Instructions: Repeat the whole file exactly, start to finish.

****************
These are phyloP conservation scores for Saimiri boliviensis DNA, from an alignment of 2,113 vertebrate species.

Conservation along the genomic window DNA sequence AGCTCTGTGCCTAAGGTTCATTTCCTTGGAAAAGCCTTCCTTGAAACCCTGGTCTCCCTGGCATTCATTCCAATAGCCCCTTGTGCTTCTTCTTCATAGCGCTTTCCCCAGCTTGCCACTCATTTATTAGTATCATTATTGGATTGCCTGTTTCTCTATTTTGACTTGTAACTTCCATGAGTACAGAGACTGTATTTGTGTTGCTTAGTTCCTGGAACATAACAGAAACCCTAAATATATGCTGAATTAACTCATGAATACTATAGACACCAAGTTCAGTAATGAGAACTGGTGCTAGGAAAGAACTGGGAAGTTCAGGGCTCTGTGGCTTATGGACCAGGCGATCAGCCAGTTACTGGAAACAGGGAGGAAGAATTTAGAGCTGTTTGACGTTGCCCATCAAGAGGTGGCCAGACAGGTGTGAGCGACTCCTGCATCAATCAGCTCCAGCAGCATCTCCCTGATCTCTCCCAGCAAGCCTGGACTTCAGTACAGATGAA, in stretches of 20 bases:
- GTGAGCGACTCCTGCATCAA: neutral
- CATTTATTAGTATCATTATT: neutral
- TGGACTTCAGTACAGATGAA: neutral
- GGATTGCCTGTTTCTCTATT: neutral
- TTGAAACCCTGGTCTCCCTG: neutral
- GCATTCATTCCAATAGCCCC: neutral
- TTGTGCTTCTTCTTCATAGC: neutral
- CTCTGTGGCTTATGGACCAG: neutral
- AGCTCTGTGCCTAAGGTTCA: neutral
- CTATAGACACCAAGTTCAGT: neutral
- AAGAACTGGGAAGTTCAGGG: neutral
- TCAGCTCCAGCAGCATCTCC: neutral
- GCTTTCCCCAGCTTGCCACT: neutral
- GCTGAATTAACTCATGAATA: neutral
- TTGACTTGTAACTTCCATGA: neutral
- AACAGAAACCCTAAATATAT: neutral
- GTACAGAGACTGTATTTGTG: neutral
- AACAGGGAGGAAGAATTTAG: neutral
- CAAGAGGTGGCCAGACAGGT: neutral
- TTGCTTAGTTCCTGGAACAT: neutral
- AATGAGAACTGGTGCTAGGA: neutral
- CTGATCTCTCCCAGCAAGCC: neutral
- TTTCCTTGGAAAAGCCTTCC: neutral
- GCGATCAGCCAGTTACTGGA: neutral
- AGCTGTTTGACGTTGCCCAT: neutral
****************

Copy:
These are phyloP conservation scores for Saimiri boliviensis DNA, from an alignment of 2,113 vertebrate species.

Conservation along the genomic window DNA sequence AGCTCTGTGCCTAAGGTTCATTTCCTTGGAAAAGCCTTCCTTGAAACCCTGGTCTCCCTGGCATTCATTCCAATAGCCCCTTGTGCTTCTTCTTCATAGCGCTTTCCCCAGCTTGCCACTCATTTATTAGTATCATTATTGGATTGCCTGTTTCTCTATTTTGACTTGTAACTTCCATGAGTACAGAGACTGTATTTGTGTTGCTTAGTTCCTGGAACATAACAGAAACCCTAAATATATGCTGAATTAACTCATGAATACTATAGACACCAAGTTCAGTAATGAGAACTGGTGCTAGGAAAGAACTGGGAAGTTCAGGGCTCTGTGGCTTATGGACCAGGCGATCAGCCAGTTACTGGAAACAGGGAGGAAGAATTTAGAGCTGTTTGACGTTGCCCATCAAGAGGTGGCCAGACAGGTGTGAGCGACTCCTGCATCAATCAGCTCCAGCAGCATCTCCCTGATCTCTCCCAGCAAGCCTGGACTTCAGTACAGATGAA, in stretches of 20 bases:
- GTGAGCGACTCCTGCATCAA: neutral
- CATTTATTAGTATCATTATT: neutral
- TGGACTTCAGTACAGATGAA: neutral
- GGATTGCCTGTTTCTCTATT: neutral
- TTGAAACCCTGGTCTCCCTG: neutral
- GCATTCATTCCAATAGCCCC: neutral
- TTGTGCTTCTTCTTCATAGC: neutral
- CTCTGTGGCTTATGGACCAG: neutral
- AGCTCTGTGCCTAAGGTTCA: neutral
- CTATAGACACCAAGTTCAGT: neutral
- AAGAACTGGGAAGTTCAGGG: neutral
- TCAGCTCCAGCAGCATCTCC: neutral
- GCTTTCCCCAGCTTGCCACT: neutral
- GCTGAATTAACTCATGAATA: neutral
- TTGACTTGTAACTTCCATGA: neutral
- AACAGAAACCCTAAATATAT: neutral
- GTACAGAGACTGTATTTGTG: neutral
- AACAGGGAGGAAGAATTTAG: neutral
- CAAGAGGTGGCCAGACAGGT: neutral
- TTGCTTAGTTCCTGGAACAT: neutral
- AATGAGAACTGGTGCTAGGA: neutral
- CTGATCTCTCCCAGCAAGCC: neutral
- TTTCCTTGGAAAAGCCTTCC: neutral
- GCGATCAGCCAGTTACTGGA: neutral
- AGCTGTTTGACGTTGCCCAT: neutral